Blog 145. The Backyard Fence

In those neighborhoods where single-family houses still exist, back yards are usually fenced. So are some front yards. Why is this? What motivates us to put up fences when a once-popular western song was Don’t Fence Me In? Continue reading

Blog 143. Blaming the consequences of climate

We experience events, not the global situation, but the world seems simpler if we can trace each event to a cause. However, within a complex system, an event cannot be ascribed to a unique “cause.” Birds flock and fish school and the stock market tumbles due to the many interactions among the participating individuals. Continue reading

Blog 140. Liberal ideology versus political reality

Today, the adjectives “conservative” and “liberal” imply an identity group.  However, at one time, the term “conservative” implied following authority, applying principles presumed to be tried-and-true. The term “liberal” implied questioning and testing.  Continue reading

Blog 139. American Angst Part 7 of 7: Synopsis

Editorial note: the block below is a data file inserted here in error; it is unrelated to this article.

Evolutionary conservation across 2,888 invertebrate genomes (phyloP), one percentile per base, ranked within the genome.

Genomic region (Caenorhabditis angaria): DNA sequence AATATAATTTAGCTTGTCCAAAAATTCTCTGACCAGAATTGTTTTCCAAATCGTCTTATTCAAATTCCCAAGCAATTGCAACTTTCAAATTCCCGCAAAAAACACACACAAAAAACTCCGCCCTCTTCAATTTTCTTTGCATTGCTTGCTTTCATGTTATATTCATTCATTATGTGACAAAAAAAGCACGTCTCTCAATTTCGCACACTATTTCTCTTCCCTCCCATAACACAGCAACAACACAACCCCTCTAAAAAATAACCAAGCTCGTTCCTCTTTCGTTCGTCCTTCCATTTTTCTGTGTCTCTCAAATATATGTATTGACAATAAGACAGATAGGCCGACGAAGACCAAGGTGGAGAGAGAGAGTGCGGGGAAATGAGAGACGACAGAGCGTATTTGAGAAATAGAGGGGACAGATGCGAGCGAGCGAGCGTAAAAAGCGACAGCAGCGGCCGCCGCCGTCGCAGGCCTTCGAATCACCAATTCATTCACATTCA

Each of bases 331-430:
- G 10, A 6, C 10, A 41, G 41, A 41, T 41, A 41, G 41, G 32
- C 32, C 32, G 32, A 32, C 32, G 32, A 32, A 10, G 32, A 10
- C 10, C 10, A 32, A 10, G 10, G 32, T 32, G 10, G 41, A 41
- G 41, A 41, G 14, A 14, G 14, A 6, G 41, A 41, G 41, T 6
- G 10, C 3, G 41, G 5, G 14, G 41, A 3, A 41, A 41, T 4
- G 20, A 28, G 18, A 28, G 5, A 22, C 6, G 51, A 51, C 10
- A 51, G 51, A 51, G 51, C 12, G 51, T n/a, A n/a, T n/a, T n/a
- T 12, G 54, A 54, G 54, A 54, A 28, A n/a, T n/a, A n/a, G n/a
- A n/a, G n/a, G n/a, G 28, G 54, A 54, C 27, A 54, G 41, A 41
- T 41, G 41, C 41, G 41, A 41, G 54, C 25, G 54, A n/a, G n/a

The main function of government is to protect the commons—those things that maintain and benefit society as a whole. That’s law and order. Continue reading

Blog 138. American Angst Part 6 of 7: Relieving angst in a complex system

The daily TV news sustains the angst in America,* but unlike the repetitive TV news, the situation isn’t hopeless.

The known science of complex systems indicates the route to remedy: alter the rules of interaction among the players. Continue reading

Blog 135. American Angst Part 3 of 7: Engineered Inequality

America has greater inequality than any other advanced country.[1]

Among the advanced countries of the world, America has the greatest wealth, but also the greatest inequality in wealth.  The U.S. ranks 27th out of 27 high-income countries in median wealth per adult.  The top 1% took home 22% of all income in 2015. Continue reading